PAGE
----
Documentarian Davis Guggenheim hasn’t made a film as topical as Waiting For Superman since his divisive ecological eye-opener An Inconvenient Truth in 2006. That critically adorned piece of non-fiction presented the facts of our environmental failure in finger-pointing fashion allowing audiences to finally see (some of) the faces that have contributed to the global warming scare and understand the reasons that we should take its effects seriously. His conclusions were debatable because they were intangible but not those in Waiting For Superman; we needn’t look any further than our own local public schools to see that the decline in quality education in America is both inconvenient and truthful.
To tell this sad tale of sub-par test scores and teachers Guggenheim goes to a handful of under-privileged neighborhoods and takes us inside the “drop-out factories” – or inadequate educational institutions – that leave children unprepared to face the challenges of the 21st century. He makes it an even more personal matter by following four families all struggling to make ends meet with young children that aspire to do great things but are met with incredible challenges in the American public school system. What’s most frustrating is that the real problems aren’t present in the schools themselves. To find those responsible for budget cuts and bad policies you have to work your way up an intricate web of bureau’s departments unions and board members that make cavalier decisions that effect your children.
For those looking for a fine piece of thought-provoking entertainment fear not; Waiting For Superman isn’t all doom in the classroom. The film introduces a number of inspiring individuals fighting for America’s future one student at a time. From Geoffrey Canada educator activist and president and CEO of the Harlem Children’s Zone to Michelle Rhee the former chancellor of the District of Columbia Public Schools system (one of the worst in the country) Guggenheim shows us that there are remarkable soldiers on the front lines of this academic battle. He also presents stats and figures in a playful manner using animated sequences to lighten the blow of the staggering information. And though the special features are relatively slim with just a conversation with the controversial director and a quartet of additional teacher/student stories filling the extra disc space they collectively strengthen his argument and make it quite clear that action must be taken now.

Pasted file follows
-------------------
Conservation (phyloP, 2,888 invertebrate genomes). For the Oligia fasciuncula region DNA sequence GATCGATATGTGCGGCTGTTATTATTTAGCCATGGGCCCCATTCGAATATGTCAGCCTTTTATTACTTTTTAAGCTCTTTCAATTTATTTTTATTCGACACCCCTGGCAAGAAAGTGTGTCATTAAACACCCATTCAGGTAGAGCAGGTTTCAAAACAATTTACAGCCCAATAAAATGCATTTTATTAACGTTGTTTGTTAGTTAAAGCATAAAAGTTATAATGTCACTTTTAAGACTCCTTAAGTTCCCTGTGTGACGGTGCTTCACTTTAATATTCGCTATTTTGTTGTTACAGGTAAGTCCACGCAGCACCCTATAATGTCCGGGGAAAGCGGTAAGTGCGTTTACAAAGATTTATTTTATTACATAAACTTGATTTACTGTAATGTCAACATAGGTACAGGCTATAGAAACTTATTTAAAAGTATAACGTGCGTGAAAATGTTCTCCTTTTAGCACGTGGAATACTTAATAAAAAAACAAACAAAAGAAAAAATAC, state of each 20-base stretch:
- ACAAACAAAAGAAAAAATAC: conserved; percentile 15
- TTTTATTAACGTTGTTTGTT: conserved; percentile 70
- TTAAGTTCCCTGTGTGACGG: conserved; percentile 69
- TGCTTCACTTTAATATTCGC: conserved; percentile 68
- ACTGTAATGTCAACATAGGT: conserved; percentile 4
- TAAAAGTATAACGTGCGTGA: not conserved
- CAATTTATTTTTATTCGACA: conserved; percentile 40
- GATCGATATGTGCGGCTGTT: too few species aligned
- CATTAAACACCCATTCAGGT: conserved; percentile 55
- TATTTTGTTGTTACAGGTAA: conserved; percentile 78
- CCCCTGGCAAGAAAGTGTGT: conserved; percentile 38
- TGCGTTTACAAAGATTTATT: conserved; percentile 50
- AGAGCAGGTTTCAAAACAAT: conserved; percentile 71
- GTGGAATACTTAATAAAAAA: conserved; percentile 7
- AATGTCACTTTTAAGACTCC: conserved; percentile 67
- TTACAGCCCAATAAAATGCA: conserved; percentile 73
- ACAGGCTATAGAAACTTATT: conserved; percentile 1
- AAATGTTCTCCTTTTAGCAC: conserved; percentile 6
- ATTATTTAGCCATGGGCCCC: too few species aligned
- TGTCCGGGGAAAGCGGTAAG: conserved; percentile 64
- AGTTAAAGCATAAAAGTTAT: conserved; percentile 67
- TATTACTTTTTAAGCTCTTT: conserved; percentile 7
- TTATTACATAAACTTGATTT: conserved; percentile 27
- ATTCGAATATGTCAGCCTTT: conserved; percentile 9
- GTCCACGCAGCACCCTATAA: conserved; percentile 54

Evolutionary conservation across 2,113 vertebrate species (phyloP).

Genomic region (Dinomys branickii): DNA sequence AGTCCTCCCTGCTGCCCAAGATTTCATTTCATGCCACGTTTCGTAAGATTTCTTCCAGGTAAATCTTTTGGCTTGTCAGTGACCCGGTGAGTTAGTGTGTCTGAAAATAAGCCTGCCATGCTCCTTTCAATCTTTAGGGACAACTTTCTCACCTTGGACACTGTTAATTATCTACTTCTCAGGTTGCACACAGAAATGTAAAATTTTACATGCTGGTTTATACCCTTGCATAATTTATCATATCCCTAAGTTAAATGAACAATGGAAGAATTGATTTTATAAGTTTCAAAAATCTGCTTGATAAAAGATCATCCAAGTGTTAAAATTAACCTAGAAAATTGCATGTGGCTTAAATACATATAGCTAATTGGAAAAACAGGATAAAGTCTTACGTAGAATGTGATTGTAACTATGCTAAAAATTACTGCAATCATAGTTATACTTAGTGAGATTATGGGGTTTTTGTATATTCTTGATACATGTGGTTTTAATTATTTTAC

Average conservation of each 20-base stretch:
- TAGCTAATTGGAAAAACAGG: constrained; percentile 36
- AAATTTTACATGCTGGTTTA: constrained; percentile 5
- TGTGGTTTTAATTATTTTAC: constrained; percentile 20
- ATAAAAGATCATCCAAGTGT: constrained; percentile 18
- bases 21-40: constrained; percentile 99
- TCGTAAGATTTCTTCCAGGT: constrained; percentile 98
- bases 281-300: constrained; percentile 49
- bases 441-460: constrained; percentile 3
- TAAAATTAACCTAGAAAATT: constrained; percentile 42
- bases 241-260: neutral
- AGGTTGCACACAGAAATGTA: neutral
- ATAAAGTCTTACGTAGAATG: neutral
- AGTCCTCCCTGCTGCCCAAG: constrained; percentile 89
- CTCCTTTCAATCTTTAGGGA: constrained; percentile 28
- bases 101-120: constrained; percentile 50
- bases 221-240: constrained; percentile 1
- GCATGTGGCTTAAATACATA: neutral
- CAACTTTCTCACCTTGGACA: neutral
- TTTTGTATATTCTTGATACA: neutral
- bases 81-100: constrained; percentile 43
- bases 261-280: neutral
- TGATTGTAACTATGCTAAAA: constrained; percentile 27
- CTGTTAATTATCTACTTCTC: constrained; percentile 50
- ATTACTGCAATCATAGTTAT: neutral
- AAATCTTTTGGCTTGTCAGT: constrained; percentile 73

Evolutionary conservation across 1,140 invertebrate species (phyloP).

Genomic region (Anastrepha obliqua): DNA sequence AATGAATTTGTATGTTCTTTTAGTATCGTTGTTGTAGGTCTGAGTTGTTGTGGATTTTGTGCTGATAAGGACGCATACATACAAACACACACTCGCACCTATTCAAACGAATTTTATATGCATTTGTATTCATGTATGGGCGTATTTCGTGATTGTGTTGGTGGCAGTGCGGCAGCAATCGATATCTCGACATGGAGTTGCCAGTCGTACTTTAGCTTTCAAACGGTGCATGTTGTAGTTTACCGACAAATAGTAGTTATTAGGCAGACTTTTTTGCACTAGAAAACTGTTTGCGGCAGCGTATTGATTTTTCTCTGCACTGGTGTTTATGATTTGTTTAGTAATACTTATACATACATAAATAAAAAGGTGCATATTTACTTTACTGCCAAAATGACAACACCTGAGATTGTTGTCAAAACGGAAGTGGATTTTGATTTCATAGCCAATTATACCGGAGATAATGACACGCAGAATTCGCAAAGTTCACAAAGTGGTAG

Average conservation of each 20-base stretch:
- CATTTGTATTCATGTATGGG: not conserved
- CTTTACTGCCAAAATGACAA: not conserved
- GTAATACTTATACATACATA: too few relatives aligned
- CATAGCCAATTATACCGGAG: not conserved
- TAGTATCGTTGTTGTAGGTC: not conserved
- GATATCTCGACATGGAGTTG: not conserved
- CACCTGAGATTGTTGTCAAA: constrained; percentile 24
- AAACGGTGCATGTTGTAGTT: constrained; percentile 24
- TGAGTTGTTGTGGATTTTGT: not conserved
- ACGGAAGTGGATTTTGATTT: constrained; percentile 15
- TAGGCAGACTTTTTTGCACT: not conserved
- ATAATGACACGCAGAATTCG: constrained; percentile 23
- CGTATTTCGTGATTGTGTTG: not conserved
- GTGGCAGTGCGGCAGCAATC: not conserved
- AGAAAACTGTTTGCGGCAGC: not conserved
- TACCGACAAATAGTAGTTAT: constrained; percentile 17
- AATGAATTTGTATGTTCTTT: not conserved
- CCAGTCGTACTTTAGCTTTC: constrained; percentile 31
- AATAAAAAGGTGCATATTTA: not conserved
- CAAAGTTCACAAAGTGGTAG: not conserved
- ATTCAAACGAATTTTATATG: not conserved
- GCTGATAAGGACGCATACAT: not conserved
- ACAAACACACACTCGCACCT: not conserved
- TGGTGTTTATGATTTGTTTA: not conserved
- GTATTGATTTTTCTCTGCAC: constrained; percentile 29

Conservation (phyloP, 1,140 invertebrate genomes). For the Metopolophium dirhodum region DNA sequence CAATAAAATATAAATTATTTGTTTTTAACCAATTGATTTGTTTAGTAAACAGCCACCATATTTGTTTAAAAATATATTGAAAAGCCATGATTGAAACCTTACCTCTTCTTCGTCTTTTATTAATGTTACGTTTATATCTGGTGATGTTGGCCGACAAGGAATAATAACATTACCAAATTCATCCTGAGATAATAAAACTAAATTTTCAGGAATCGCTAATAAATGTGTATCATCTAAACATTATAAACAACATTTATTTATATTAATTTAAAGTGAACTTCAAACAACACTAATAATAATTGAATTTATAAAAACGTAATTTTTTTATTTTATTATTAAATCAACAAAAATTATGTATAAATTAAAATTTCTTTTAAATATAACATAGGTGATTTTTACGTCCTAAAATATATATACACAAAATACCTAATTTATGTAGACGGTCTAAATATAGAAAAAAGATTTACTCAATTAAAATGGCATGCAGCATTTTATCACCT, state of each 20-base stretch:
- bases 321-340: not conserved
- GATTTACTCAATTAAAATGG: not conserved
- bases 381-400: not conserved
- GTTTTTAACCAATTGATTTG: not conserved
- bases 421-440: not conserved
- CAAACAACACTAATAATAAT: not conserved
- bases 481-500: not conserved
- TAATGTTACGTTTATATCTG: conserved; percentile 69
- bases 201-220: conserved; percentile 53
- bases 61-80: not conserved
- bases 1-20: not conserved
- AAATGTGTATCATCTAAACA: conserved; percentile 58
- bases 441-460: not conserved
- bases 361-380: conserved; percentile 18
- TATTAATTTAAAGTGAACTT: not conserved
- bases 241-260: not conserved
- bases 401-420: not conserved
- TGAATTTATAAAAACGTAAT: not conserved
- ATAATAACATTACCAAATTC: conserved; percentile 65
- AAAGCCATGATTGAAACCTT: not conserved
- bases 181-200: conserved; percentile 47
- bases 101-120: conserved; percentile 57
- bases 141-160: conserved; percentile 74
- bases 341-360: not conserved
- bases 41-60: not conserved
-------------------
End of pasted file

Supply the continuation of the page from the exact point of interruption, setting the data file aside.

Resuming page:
I could honestly gush over this infuriating and insightful film for hours but telling you about it just won’t do it justice. Waiting For Superman is a wake up call to every registered voter in the country. It sheds light upon the greatest enemy threatening our country; one that dwells within our respective communities and one that together we can conquer.
Joel McHale did his Joel McHale thing on Conan last night by calling Conan a pussy and making fun of an audience member but still managing to remain extremely handsome and charming. I mean, seriously -- he's so cute I want to put him in my pocket. (Sidenote: Please, watch Community.)
Also on Conan, Tim Gunn stopped by to promote his new book Gunn's Golden Rules and talked fashion with Conan -- specifically "leotard jeans."
Mitt Romney swung by The Tonight Show to chat with Leno about his presidential plans -- if he runs, he's living by one motto: "get more votes than the other guy." GET IT? Mitt Romney is charming and funny!
Sting talked with Jon Stewart on The Daily Show about how different cities in the world respond to his music -- and feels like playing with the Royal Symphony Orchestra feels like something out of Spinal Tap.
The Daily Show With Jon StewartMon - Thurs 11p / 10cStingwww.thedailyshow.comDaily Show Full EpisodesPolitical HumorThe Daily Show on Facebook
Stephen Colbert asked former Washington D.C. Chancellor of Public Schools, Michelle Rhee, why he should care about the education of children. And he offered a solution to the education problem -- 7UP in the water fountains.
The Colbert ReportMon - Thurs 11:30pm / 10:30cMichelle Rheewww.colbertnation.comColbert Report Full Episodes2010 ElectionMarch to Keep Fear Alive